Vote for National Infantry Museum to win the title of Best Free Museum

By Lindsay Marchello, Bayonet & Saber /

The National Infantry Museum is in the running for the USA Today Readers’ Choice 2016 competition for “Best Free Museum” in the U.S.

The winner will be determined by popular vote, which will conclude Aug. 29.
To vote for the NIM, visit Individuals can vote once a day, as well as on multiple devices.

Frank Hanner, the National Infantry Museum director, believes the NIM deserves to win first place.

“The Infantry has been the catalyst for victory on many a battlefield, and they are not always remembered,” Hanner said.

The NIM serves as a way to honor the accomplishments and the sacrifices of the Infantry force, he explained.

“Out of all the Americans, this is the one group that I think has given the most to defend the Republic in our 241 years of history,” said Hanner. “If it wasn’t for the Infantry, you wouldn’t have a country.”

Exhibits at the NIM include the Last 100 Yards Ramp, the Giant Screen Theater and the Hall of Valor.

“By November of this year we will have something original from every time period of the 241-year history to show to the public and reflect the entire history of the Infantry force from June 14, 1775 to the present,” Hanner said.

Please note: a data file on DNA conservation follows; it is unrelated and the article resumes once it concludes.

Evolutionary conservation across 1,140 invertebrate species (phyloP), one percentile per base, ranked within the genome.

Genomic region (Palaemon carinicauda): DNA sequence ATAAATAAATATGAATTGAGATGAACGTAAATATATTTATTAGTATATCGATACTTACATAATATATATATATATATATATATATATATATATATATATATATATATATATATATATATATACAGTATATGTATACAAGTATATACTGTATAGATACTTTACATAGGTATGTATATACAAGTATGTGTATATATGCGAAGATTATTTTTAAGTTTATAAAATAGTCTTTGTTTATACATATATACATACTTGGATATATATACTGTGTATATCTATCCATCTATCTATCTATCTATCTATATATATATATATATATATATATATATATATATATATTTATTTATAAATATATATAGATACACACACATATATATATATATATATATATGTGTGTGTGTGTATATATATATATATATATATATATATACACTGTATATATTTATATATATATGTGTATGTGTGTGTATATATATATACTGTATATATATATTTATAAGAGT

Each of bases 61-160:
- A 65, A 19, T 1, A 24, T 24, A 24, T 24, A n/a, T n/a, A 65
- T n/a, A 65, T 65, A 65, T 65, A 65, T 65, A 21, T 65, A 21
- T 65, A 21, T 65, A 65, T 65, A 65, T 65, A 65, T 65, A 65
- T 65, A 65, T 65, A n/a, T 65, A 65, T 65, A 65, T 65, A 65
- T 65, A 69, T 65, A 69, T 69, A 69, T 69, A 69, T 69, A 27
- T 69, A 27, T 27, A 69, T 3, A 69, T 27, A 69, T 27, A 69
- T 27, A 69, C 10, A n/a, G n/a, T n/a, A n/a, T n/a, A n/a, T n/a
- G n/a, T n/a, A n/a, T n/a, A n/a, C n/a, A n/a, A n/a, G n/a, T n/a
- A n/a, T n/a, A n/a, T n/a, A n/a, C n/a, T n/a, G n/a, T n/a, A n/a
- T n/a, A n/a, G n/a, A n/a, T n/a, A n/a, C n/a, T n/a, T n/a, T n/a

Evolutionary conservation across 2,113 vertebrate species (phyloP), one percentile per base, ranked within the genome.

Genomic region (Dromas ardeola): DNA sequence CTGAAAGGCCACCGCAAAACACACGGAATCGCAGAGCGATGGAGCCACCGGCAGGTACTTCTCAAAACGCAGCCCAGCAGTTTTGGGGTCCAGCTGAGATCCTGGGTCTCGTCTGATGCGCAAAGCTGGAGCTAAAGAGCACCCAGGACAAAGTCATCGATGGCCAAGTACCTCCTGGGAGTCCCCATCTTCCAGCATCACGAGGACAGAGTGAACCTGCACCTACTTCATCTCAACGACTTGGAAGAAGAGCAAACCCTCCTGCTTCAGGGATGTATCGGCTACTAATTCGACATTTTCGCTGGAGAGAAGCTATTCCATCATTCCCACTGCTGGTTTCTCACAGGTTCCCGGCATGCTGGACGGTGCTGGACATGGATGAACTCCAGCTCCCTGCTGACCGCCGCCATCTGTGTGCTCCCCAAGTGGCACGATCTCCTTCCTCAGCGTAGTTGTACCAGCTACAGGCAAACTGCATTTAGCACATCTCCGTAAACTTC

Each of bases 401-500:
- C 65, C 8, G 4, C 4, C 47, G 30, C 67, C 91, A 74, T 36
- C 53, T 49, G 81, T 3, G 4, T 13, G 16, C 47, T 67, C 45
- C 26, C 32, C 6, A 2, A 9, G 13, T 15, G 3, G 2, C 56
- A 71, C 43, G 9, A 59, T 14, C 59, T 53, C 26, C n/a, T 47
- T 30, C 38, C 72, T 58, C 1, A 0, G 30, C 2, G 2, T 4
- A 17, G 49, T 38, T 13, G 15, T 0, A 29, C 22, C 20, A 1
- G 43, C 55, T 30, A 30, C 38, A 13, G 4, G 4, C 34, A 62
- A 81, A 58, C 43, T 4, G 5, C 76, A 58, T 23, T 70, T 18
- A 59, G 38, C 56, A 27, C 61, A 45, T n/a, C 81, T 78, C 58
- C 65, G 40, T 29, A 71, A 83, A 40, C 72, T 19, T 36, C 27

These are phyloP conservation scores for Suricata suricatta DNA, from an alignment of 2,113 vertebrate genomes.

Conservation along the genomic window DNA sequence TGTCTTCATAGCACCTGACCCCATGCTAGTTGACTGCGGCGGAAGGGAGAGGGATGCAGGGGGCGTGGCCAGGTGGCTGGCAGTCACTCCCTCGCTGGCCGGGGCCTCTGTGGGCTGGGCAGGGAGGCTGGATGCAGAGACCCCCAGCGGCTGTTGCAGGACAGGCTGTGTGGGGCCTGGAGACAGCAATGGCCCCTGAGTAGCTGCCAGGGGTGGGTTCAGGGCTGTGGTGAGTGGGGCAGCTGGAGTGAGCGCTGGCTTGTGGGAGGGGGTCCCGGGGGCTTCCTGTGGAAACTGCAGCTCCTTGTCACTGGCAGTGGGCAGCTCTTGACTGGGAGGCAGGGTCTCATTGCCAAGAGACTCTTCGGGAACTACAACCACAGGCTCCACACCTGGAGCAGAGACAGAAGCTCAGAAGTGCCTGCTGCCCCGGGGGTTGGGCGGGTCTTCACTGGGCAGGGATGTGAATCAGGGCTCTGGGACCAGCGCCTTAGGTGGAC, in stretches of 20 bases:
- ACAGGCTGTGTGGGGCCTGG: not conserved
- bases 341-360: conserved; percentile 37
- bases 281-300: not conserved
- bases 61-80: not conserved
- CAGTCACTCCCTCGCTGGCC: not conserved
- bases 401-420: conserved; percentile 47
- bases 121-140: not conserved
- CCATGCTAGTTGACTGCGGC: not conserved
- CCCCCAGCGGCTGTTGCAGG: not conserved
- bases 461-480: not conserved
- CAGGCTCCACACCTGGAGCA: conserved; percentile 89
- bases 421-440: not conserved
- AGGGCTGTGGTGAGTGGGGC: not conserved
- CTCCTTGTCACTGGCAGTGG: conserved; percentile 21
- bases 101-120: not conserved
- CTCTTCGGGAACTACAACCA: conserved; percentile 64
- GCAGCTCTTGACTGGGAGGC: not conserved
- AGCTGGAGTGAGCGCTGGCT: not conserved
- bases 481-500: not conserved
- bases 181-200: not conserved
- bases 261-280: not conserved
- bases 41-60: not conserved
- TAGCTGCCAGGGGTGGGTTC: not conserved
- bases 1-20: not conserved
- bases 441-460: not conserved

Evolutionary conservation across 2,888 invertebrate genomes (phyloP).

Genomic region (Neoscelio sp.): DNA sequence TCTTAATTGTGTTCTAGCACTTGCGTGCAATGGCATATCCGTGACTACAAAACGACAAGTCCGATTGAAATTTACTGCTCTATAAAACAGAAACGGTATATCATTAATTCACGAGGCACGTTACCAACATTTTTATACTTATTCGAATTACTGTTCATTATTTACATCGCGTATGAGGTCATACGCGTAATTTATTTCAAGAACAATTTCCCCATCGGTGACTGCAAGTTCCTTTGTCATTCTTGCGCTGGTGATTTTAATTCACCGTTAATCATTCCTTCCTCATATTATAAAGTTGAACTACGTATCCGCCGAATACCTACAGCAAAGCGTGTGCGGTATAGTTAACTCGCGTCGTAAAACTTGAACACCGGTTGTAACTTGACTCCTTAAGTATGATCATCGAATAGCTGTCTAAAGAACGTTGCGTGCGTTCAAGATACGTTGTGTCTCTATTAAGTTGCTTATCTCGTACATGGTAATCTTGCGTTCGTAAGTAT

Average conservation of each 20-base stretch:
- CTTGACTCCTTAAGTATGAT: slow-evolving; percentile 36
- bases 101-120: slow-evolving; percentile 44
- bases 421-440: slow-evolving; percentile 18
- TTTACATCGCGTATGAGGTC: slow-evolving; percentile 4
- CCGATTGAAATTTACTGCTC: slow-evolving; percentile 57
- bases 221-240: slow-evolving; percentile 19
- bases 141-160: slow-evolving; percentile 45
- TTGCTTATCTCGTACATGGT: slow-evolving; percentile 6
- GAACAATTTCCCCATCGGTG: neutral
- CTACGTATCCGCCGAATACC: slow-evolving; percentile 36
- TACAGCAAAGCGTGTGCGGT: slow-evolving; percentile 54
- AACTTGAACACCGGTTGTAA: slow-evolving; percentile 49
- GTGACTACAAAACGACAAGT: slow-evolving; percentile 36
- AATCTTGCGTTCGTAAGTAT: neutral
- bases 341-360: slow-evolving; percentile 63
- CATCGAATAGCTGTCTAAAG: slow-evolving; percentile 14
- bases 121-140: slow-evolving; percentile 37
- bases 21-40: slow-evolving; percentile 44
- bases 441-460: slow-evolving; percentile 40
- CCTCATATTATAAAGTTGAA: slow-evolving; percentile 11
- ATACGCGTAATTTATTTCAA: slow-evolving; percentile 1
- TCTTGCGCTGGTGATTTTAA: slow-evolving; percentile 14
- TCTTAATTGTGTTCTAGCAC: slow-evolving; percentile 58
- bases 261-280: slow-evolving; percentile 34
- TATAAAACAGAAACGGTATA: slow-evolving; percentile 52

Greg Camp, the president and chief operating officer of the NIM Foundation believes that the impact the NIM has on people is what makes it the best free museum in the country.

“When people come here and they leave here, they have an appreciation for the fact that freedom isn’t free,” Camp said. “We deserve to win because we got the story. We got the mission. (The Infantry) is essential to our nation.”

The NIM received the Themed Entertainment Association Award for Outstanding Achievement for museums in 2011.

“It is the equivalent of an Oscar,” Camp said. “(The NIM) has been dubbed the Smithsonian of the Army.”

“Our main mission is to honor the U.S. Infantry Soldiers and their proud service to the nation,” Hanner said. “They’ve been there when the nation needed them. They should be remembered and we’re glad that the Foundation has helped to create an atmosphere that is worthy of people visiting.”

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